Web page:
Using remote desktop option, most operations can be performed remotely via internet from a distant location. The GINA hardware and control software are designed for maximum flexibility and remote operation. In its full configuration, GINA comprises more than 30 remotely controlled stepping motors. Θ- and 2Θ-angles and precision slit positions are encoder-controlled. Hardware control is established via a USB multi-function data acquisition module to monitor/control the air compressor, the air pads, the temperature of the Be-filter, the beam shutter, the beam intensity monitor and various modular DC power supplies. The high voltage power supplies, the amplifiers, the discriminators and the ratemeters are of NIM standard. The control and detector PCs communicate via ethernet and with the stepping motor indexers as well as with the temperature controller via RS232 under the supervision of GINASoft written in LabView 2009. The program’s user interface is highly configurable and performs experiments including alignments, polarization and the sample environment control (flipper current and frequency, temperature, magnet current, etc.). Detector pictures and reflectivity data are efficiently viewed and manipulated during data acquisition. Data and log information are saved in clearly structured database format. Human control is facilitated by a web camera. Using remote desktop option, most operations can be performed remotely via internet from a distant location.
Figure 2. Partial view of the GINA reflectometer. Components are maked as explained in Figure 1 apart from the sample environment with the electromagnet (MAG) with mounted closed-cycle cryostat. The magnet weight is partially relieved by the frame FR.
Evaluation of specular reflectivity data is performed via modeling the depth profile of the layer structure (layer thicknesses, scattering length density, interface roughness for all) and can be evaluated in terms of the Parratt [L. G. Parratt, Phys. Rev. 95, 359 (1954) – non-polarized beam] or the supermatrix [e.g. A: Rühm et. al, Phys. Rev. B 60, 16073 – polarized and non-polarized beam] algorithms. The standard procedure to extract the lateral structure of scatterers is the Distorted Wave Born Approximation (DWBA). Both types of experiments can be evaluated by the locally developed fitting environment code, FitSuite.
FitSuite is more than of reflectometry evaluation program. Presently FitSuite is capable of evaluating 14 different types of experiments (including specular neutron and x-ray reflectometry, off-specular neutron and x-ray reflectometry (by DWBA), transmission, emission, conversion-electron and synchrotron Mössbauer spectroscopy, etc.) with extended on-line help and video demostrations.
Experimental data obtained by different methods and/or by the same method at different experimental conditions (temperature, magnetic field, etc.) on the same sample are commonly evaluated by independent data fitting programs. However, FitSuite, rather than evaluating only some of the parameters from one type of experiment and keeping them fixed when evaluating others, performs simultaneous evaluation of the experiemental data with their own statistical errors to correctly relate the mean values, deviations and fit parameter correlations: The program allows for extension/modification of the theories to account for a number of different/different types of experimental data.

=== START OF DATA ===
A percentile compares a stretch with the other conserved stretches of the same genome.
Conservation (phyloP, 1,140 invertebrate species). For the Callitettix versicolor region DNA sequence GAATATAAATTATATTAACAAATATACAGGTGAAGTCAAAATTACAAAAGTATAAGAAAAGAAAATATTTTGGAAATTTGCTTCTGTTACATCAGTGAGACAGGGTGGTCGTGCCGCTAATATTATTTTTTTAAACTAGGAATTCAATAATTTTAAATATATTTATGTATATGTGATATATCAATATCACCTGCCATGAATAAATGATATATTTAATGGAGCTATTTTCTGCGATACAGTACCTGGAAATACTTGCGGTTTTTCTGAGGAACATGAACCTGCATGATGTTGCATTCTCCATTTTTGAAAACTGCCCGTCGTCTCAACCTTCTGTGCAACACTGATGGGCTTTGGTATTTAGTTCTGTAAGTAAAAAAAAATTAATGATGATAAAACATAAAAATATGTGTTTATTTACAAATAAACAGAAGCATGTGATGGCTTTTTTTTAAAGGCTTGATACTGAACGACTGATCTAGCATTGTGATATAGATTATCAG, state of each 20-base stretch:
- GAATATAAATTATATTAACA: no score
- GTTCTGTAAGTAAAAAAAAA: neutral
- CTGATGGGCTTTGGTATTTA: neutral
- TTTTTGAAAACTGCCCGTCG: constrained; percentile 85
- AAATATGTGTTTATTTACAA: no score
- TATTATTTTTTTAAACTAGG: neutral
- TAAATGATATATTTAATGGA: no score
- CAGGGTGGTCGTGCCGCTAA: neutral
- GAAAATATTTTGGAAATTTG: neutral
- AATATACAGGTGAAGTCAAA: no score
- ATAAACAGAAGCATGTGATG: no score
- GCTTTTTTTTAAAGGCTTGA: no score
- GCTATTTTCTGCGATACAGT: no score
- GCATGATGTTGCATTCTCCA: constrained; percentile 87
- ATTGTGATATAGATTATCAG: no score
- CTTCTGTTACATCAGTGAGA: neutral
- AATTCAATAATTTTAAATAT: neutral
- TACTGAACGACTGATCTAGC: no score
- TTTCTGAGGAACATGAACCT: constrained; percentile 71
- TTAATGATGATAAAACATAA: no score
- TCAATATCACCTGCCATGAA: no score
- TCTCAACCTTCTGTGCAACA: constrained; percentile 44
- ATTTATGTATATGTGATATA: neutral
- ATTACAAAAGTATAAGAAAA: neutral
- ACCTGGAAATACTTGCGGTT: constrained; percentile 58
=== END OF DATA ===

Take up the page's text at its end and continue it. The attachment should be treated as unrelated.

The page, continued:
The versatility of FitSuite is ensured by handling fit constraints in terms of general and editable transformation matrices. These matrices link the parameters, even of different theories and thereby define and directly fit the real physical parameters in the fit procedure. FitSuite is based on a user interface written in C++, which may be further developed . Interface is provided to include new methods. The software is freely downloadable from http://www.fs.kfki.hu.
Thin film and multilayer preparation
GINA is operated by the Functional Nanotructures research group of the Wigner Research Centre for Physics. The majority of the thin film and multilayer samples investigated on the GINA neutron reflectometer are prepared in the ultra-high vacuum Thin Film Technology Laboratory (Figure 3) of the research group. Serving own and external user projects the molecular beam epitaxy facility (http://mffo.rmki.kfki.hu/molecular) comprizes 13 atom sources in two e-guns and five effusion (Knudsen) cells for single and co-evaporation and even complex multilayer sequences can be deposited without the need of venting the chamber.
The system handles substrate sizes of up to 2”. The layer thickness is monitored by quartz thickness monitors, the surface structure can be sampled by Reflection High Energy Electron Diffraction. Residual gas analysis is performed by quadrupole mass spectrometry. The laboratory is capable of growing a very wide selection of (multi)layer systems from below monoatomic layers to layers up to ~100 nm thickness of almost any metallic and some compound targets (e.g. MgO). Moreover, a controlled gas source is available for gently flushing the chamber with gases of 10-6 to 10-11 mbar pressures controlled within a few per cent. For their significance in applied nuclear physics, two sources, 57Fe and 62Ni are installed in the deposition chamber for isotope-selective multilayer growth for contrast enhancement in neutron and nuclear resonance/Mössbauer scattering studies.
Figure 3. The Thin Film Technology (MBE) Laboratory of the Wigner Research Centre. The laboratory offers the GINA users its sample preparation services.